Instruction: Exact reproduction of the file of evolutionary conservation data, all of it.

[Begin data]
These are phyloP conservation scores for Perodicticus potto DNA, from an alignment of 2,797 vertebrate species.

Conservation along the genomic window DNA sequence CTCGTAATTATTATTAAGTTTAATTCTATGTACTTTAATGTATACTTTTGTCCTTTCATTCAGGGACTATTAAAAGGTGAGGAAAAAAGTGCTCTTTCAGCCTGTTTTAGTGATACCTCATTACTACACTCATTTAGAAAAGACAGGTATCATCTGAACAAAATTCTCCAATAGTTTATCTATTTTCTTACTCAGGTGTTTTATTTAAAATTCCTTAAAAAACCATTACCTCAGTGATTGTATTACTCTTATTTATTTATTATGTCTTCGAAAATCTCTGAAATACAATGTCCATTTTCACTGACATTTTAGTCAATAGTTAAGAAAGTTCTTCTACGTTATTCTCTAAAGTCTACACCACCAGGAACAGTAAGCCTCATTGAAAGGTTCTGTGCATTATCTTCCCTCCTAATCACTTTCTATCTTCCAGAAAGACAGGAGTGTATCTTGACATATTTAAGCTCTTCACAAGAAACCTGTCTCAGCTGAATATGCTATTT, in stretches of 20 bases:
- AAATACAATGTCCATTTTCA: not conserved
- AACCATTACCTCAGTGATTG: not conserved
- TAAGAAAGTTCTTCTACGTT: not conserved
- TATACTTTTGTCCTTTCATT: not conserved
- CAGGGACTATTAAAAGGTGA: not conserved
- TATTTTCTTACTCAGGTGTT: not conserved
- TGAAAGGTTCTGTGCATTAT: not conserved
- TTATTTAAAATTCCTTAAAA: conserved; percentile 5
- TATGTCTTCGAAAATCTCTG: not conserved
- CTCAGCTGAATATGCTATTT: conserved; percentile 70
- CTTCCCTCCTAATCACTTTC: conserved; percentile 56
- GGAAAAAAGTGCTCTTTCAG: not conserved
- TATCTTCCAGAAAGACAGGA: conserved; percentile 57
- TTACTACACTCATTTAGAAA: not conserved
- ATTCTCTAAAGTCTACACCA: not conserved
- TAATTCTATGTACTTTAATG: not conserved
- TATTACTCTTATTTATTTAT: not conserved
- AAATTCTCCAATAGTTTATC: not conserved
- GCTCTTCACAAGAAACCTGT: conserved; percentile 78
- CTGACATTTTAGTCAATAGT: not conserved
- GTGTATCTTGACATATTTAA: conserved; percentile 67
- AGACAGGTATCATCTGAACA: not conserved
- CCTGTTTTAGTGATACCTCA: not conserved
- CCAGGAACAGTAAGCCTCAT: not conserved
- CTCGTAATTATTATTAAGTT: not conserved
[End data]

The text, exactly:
These are phyloP conservation scores for Perodicticus potto DNA, from an alignment of 2,797 vertebrate species.

Conservation along the genomic window DNA sequence CTCGTAATTATTATTAAGTTTAATTCTATGTACTTTAATGTATACTTTTGTCCTTTCATTCAGGGACTATTAAAAGGTGAGGAAAAAAGTGCTCTTTCAGCCTGTTTTAGTGATACCTCATTACTACACTCATTTAGAAAAGACAGGTATCATCTGAACAAAATTCTCCAATAGTTTATCTATTTTCTTACTCAGGTGTTTTATTTAAAATTCCTTAAAAAACCATTACCTCAGTGATTGTATTACTCTTATTTATTTATTATGTCTTCGAAAATCTCTGAAATACAATGTCCATTTTCACTGACATTTTAGTCAATAGTTAAGAAAGTTCTTCTACGTTATTCTCTAAAGTCTACACCACCAGGAACAGTAAGCCTCATTGAAAGGTTCTGTGCATTATCTTCCCTCCTAATCACTTTCTATCTTCCAGAAAGACAGGAGTGTATCTTGACATATTTAAGCTCTTCACAAGAAACCTGTCTCAGCTGAATATGCTATTT, in stretches of 20 bases:
- AAATACAATGTCCATTTTCA: not conserved
- AACCATTACCTCAGTGATTG: not conserved
- TAAGAAAGTTCTTCTACGTT: not conserved
- TATACTTTTGTCCTTTCATT: not conserved
- CAGGGACTATTAAAAGGTGA: not conserved
- TATTTTCTTACTCAGGTGTT: not conserved
- TGAAAGGTTCTGTGCATTAT: not conserved
- TTATTTAAAATTCCTTAAAA: conserved; percentile 5
- TATGTCTTCGAAAATCTCTG: not conserved
- CTCAGCTGAATATGCTATTT: conserved; percentile 70
- CTTCCCTCCTAATCACTTTC: conserved; percentile 56
- GGAAAAAAGTGCTCTTTCAG: not conserved
- TATCTTCCAGAAAGACAGGA: conserved; percentile 57
- TTACTACACTCATTTAGAAA: not conserved
- ATTCTCTAAAGTCTACACCA: not conserved
- TAATTCTATGTACTTTAATG: not conserved
- TATTACTCTTATTTATTTAT: not conserved
- AAATTCTCCAATAGTTTATC: not conserved
- GCTCTTCACAAGAAACCTGT: conserved; percentile 78
- CTGACATTTTAGTCAATAGT: not conserved
- GTGTATCTTGACATATTTAA: conserved; percentile 67
- AGACAGGTATCATCTGAACA: not conserved
- CCTGTTTTAGTGATACCTCA: not conserved
- CCAGGAACAGTAAGCCTCAT: not conserved
- CTCGTAATTATTATTAAGTT: not conserved